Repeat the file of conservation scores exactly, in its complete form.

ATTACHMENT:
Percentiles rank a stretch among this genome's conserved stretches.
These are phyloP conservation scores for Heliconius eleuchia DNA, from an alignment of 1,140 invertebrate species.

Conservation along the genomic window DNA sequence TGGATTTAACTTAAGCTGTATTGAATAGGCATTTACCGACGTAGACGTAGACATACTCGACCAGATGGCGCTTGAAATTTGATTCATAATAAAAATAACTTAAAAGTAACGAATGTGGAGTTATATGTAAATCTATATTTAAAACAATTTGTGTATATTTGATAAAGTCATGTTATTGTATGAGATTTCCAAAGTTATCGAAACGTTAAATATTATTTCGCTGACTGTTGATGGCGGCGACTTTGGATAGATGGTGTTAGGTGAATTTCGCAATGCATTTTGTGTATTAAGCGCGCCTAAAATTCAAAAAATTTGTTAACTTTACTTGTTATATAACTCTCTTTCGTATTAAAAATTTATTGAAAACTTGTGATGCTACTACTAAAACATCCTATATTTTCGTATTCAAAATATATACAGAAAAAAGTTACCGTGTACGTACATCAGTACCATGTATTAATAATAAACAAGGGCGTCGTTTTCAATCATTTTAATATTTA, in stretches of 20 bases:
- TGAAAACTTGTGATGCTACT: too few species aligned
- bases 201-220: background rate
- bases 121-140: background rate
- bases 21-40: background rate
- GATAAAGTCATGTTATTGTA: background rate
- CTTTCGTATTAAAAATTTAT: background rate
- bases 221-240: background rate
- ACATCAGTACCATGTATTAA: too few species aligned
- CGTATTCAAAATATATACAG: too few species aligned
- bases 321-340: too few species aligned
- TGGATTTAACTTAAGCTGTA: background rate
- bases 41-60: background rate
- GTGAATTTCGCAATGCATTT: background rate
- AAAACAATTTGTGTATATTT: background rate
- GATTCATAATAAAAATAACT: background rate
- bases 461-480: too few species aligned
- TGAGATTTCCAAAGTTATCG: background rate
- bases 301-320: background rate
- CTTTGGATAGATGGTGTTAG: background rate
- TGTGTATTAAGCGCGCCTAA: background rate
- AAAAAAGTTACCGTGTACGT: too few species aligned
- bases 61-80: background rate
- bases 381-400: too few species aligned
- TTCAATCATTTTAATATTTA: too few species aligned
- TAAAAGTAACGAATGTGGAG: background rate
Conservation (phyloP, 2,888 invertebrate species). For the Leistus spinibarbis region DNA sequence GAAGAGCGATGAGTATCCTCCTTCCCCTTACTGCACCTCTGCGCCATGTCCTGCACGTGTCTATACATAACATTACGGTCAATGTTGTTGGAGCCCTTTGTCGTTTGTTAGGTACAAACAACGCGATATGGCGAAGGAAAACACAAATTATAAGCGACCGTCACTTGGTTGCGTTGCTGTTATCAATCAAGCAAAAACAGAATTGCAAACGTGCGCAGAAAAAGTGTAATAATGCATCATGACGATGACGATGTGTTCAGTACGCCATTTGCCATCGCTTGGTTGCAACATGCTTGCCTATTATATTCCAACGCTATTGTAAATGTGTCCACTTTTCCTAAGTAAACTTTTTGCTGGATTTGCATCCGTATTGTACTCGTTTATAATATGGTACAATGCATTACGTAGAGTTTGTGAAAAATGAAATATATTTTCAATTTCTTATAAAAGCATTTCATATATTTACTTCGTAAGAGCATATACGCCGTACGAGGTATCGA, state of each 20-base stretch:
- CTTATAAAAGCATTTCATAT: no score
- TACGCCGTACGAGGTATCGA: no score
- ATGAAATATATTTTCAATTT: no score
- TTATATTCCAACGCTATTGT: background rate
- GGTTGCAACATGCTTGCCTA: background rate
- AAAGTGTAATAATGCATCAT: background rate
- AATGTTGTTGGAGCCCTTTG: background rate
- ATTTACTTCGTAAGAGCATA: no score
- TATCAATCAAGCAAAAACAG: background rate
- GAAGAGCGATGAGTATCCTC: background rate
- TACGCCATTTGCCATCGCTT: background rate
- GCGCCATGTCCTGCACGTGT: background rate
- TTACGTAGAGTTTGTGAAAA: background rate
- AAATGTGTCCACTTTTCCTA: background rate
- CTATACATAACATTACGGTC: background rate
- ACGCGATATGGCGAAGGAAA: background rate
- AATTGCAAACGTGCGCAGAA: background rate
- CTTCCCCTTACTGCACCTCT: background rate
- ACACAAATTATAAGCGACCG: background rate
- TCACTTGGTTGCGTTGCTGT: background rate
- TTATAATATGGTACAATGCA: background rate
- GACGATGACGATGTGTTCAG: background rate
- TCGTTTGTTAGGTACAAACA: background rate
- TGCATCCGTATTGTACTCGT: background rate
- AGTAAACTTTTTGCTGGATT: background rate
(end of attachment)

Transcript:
Percentiles rank a stretch among this genome's conserved stretches.
These are phyloP conservation scores for Heliconius eleuchia DNA, from an alignment of 1,140 invertebrate species.

Conservation along the genomic window DNA sequence TGGATTTAACTTAAGCTGTATTGAATAGGCATTTACCGACGTAGACGTAGACATACTCGACCAGATGGCGCTTGAAATTTGATTCATAATAAAAATAACTTAAAAGTAACGAATGTGGAGTTATATGTAAATCTATATTTAAAACAATTTGTGTATATTTGATAAAGTCATGTTATTGTATGAGATTTCCAAAGTTATCGAAACGTTAAATATTATTTCGCTGACTGTTGATGGCGGCGACTTTGGATAGATGGTGTTAGGTGAATTTCGCAATGCATTTTGTGTATTAAGCGCGCCTAAAATTCAAAAAATTTGTTAACTTTACTTGTTATATAACTCTCTTTCGTATTAAAAATTTATTGAAAACTTGTGATGCTACTACTAAAACATCCTATATTTTCGTATTCAAAATATATACAGAAAAAAGTTACCGTGTACGTACATCAGTACCATGTATTAATAATAAACAAGGGCGTCGTTTTCAATCATTTTAATATTTA, in stretches of 20 bases:
- TGAAAACTTGTGATGCTACT: too few species aligned
- bases 201-220: background rate
- bases 121-140: background rate
- bases 21-40: background rate
- GATAAAGTCATGTTATTGTA: background rate
- CTTTCGTATTAAAAATTTAT: background rate
- bases 221-240: background rate
- ACATCAGTACCATGTATTAA: too few species aligned
- CGTATTCAAAATATATACAG: too few species aligned
- bases 321-340: too few species aligned
- TGGATTTAACTTAAGCTGTA: background rate
- bases 41-60: background rate
- GTGAATTTCGCAATGCATTT: background rate
- AAAACAATTTGTGTATATTT: background rate
- GATTCATAATAAAAATAACT: background rate
- bases 461-480: too few species aligned
- TGAGATTTCCAAAGTTATCG: background rate
- bases 301-320: background rate
- CTTTGGATAGATGGTGTTAG: background rate
- TGTGTATTAAGCGCGCCTAA: background rate
- AAAAAAGTTACCGTGTACGT: too few species aligned
- bases 61-80: background rate
- bases 381-400: too few species aligned
- TTCAATCATTTTAATATTTA: too few species aligned
- TAAAAGTAACGAATGTGGAG: background rate
Conservation (phyloP, 2,888 invertebrate species). For the Leistus spinibarbis region DNA sequence GAAGAGCGATGAGTATCCTCCTTCCCCTTACTGCACCTCTGCGCCATGTCCTGCACGTGTCTATACATAACATTACGGTCAATGTTGTTGGAGCCCTTTGTCGTTTGTTAGGTACAAACAACGCGATATGGCGAAGGAAAACACAAATTATAAGCGACCGTCACTTGGTTGCGTTGCTGTTATCAATCAAGCAAAAACAGAATTGCAAACGTGCGCAGAAAAAGTGTAATAATGCATCATGACGATGACGATGTGTTCAGTACGCCATTTGCCATCGCTTGGTTGCAACATGCTTGCCTATTATATTCCAACGCTATTGTAAATGTGTCCACTTTTCCTAAGTAAACTTTTTGCTGGATTTGCATCCGTATTGTACTCGTTTATAATATGGTACAATGCATTACGTAGAGTTTGTGAAAAATGAAATATATTTTCAATTTCTTATAAAAGCATTTCATATATTTACTTCGTAAGAGCATATACGCCGTACGAGGTATCGA, state of each 20-base stretch:
- CTTATAAAAGCATTTCATAT: no score
- TACGCCGTACGAGGTATCGA: no score
- ATGAAATATATTTTCAATTT: no score
- TTATATTCCAACGCTATTGT: background rate
- GGTTGCAACATGCTTGCCTA: background rate
- AAAGTGTAATAATGCATCAT: background rate
- AATGTTGTTGGAGCCCTTTG: background rate
- ATTTACTTCGTAAGAGCATA: no score
- TATCAATCAAGCAAAAACAG: background rate
- GAAGAGCGATGAGTATCCTC: background rate
- TACGCCATTTGCCATCGCTT: background rate
- GCGCCATGTCCTGCACGTGT: background rate
- TTACGTAGAGTTTGTGAAAA: background rate
- AAATGTGTCCACTTTTCCTA: background rate
- CTATACATAACATTACGGTC: background rate
- ACGCGATATGGCGAAGGAAA: background rate
- AATTGCAAACGTGCGCAGAA: background rate
- CTTCCCCTTACTGCACCTCT: background rate
- ACACAAATTATAAGCGACCG: background rate
- TCACTTGGTTGCGTTGCTGT: background rate
- TTATAATATGGTACAATGCA: background rate
- GACGATGACGATGTGTTCAG: background rate
- TCGTTTGTTAGGTACAAACA: background rate
- TGCATCCGTATTGTACTCGT: background rate
- AGTAAACTTTTTGCTGGATT: background rate